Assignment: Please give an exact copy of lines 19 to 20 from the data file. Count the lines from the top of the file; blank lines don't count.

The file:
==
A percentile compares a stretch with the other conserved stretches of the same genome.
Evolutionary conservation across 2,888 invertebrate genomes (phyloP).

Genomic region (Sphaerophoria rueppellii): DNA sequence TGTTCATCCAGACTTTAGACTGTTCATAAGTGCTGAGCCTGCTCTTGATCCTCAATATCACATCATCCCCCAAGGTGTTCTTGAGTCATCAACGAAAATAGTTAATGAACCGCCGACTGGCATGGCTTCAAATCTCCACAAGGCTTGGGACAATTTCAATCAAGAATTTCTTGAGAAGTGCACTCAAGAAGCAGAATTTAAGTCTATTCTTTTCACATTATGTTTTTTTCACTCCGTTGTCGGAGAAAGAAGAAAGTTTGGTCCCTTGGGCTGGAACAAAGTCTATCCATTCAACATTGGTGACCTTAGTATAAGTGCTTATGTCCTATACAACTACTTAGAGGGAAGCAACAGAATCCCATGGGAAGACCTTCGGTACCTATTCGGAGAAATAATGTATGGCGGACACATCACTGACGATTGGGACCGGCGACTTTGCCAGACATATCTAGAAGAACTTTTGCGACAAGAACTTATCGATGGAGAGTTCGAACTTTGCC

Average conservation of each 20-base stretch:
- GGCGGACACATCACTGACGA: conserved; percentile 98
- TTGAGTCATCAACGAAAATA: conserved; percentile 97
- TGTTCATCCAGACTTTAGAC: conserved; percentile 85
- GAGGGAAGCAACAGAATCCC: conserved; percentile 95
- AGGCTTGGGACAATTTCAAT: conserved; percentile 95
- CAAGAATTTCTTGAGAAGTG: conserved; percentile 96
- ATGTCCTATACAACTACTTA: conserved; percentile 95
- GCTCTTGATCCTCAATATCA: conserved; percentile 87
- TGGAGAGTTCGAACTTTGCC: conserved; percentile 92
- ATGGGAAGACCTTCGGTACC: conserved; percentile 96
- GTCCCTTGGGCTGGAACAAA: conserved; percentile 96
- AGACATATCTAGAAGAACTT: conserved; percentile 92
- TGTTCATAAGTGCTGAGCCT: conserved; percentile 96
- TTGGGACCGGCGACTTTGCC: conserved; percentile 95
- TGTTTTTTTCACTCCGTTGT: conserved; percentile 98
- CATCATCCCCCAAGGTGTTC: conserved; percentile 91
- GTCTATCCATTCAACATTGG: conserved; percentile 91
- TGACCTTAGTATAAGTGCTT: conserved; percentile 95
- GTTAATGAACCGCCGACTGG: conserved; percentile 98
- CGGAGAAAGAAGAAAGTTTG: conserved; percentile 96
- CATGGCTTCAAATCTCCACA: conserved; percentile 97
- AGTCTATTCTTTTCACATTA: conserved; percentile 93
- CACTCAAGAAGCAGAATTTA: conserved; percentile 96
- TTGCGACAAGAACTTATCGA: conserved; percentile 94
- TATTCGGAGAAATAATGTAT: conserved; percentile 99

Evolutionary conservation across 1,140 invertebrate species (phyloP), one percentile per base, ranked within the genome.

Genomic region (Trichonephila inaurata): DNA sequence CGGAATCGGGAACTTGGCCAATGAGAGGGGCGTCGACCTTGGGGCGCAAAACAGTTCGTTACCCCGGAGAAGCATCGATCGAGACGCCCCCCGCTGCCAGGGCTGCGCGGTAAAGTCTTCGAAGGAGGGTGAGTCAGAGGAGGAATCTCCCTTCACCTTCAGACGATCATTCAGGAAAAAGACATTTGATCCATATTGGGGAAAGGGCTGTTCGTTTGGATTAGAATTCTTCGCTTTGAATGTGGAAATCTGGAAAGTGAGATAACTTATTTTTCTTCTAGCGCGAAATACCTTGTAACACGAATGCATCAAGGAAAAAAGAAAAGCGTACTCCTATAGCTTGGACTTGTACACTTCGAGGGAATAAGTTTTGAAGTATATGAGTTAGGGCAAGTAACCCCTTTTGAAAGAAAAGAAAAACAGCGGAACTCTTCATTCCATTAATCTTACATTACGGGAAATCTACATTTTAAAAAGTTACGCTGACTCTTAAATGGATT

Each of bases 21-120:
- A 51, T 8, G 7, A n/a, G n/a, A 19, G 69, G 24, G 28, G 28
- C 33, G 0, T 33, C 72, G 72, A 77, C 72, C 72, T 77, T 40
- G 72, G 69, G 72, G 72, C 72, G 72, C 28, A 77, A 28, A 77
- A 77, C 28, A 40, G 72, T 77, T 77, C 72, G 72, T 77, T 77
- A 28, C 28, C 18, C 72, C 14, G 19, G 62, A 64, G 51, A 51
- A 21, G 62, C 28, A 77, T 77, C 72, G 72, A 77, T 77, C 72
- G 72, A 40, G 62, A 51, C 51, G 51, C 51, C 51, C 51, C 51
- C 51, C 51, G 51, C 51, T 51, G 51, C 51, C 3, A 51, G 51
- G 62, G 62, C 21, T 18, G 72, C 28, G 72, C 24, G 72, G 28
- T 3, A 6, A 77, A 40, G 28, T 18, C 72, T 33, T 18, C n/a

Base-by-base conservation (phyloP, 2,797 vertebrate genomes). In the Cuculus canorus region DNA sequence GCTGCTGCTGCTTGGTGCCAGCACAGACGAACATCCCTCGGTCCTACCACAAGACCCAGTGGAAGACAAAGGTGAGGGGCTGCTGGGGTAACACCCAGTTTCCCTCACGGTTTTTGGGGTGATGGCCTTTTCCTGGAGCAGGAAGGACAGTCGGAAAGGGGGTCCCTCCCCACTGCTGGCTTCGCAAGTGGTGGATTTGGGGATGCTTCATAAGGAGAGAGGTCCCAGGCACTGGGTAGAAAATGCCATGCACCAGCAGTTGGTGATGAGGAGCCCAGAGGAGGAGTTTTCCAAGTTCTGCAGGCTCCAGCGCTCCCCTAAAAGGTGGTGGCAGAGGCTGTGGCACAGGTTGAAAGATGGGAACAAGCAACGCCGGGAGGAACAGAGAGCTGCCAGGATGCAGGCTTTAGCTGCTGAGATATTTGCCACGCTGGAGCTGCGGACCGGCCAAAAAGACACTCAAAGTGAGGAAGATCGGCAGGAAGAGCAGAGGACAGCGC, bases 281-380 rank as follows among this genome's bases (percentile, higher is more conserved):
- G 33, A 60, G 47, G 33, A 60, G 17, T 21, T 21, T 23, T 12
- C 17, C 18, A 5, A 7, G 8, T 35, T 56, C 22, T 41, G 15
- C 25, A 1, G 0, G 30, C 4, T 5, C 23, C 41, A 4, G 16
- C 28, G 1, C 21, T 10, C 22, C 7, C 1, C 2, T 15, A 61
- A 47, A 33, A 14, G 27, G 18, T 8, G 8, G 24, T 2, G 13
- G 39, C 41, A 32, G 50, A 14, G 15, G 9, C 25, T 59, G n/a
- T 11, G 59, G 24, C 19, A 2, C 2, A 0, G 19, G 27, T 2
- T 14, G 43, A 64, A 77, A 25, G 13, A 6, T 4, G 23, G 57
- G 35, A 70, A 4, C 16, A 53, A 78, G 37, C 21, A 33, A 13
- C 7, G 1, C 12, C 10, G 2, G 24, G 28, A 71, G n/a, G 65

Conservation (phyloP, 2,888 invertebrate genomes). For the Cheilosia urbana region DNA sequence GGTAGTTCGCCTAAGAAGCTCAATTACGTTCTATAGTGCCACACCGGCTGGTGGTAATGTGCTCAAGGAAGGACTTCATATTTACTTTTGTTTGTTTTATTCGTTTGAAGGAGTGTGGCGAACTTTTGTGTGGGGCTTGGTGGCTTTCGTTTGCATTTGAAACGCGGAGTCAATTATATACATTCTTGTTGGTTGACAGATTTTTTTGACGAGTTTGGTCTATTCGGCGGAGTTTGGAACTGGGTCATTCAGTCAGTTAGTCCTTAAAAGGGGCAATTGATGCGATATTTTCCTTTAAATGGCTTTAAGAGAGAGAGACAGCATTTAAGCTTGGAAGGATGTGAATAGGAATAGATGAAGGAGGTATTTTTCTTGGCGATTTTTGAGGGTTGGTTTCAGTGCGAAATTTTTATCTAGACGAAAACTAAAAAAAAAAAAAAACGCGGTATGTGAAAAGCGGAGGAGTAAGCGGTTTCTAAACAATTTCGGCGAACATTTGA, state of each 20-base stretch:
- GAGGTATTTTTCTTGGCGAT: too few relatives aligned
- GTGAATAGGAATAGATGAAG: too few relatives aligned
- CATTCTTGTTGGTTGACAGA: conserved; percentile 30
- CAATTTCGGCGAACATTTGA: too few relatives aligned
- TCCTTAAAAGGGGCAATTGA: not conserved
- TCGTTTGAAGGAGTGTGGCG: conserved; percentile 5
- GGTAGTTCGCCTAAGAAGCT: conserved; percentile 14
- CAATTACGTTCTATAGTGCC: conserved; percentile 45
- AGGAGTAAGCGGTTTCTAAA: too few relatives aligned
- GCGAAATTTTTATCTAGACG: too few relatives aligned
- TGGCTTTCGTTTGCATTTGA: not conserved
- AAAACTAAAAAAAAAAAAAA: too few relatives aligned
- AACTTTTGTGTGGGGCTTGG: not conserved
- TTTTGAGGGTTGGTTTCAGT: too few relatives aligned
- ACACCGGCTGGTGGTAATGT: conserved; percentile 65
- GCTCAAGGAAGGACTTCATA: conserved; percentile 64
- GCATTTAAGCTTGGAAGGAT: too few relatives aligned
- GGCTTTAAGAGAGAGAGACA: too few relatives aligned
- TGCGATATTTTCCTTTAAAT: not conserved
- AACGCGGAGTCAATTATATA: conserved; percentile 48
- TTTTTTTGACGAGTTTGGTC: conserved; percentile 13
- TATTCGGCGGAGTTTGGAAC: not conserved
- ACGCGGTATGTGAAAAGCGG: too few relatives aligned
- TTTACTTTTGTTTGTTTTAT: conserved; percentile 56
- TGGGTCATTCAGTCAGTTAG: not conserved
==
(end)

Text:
- TGTTTTTTTCACTCCGTTGT: conserved; percentile 98
- CATCATCCCCCAAGGTGTTC: conserved; percentile 91